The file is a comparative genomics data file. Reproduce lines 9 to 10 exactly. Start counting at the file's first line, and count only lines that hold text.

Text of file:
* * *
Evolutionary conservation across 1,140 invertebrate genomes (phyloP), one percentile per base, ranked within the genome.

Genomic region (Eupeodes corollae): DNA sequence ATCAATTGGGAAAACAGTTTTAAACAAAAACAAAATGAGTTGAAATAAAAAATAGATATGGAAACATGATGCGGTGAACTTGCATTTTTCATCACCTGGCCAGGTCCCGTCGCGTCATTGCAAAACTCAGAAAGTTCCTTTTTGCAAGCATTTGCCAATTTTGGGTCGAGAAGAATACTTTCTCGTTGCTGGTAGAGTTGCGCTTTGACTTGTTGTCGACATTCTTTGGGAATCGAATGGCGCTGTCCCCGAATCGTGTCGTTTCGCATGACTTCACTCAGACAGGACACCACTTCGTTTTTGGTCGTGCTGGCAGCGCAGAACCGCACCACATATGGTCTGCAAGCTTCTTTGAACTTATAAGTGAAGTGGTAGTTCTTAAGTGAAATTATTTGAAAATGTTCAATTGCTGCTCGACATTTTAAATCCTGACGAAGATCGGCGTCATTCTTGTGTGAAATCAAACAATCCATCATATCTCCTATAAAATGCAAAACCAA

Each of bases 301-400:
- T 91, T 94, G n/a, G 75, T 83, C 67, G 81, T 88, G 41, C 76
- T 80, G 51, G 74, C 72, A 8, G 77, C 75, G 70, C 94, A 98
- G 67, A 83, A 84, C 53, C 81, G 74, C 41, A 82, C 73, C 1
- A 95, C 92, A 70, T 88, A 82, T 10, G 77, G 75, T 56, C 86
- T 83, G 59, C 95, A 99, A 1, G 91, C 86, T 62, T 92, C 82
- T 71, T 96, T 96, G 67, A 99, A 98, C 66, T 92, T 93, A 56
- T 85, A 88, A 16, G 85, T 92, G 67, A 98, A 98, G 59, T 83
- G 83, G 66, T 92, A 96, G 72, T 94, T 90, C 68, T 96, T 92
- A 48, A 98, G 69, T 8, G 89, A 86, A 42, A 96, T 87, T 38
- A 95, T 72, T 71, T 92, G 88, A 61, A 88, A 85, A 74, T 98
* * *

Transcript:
- T 71, T 96, T 96, G 67, A 99, A 98, C 66, T 92, T 93, A 56
- T 85, A 88, A 16, G 85, T 92, G 67, A 98, A 98, G 59, T 83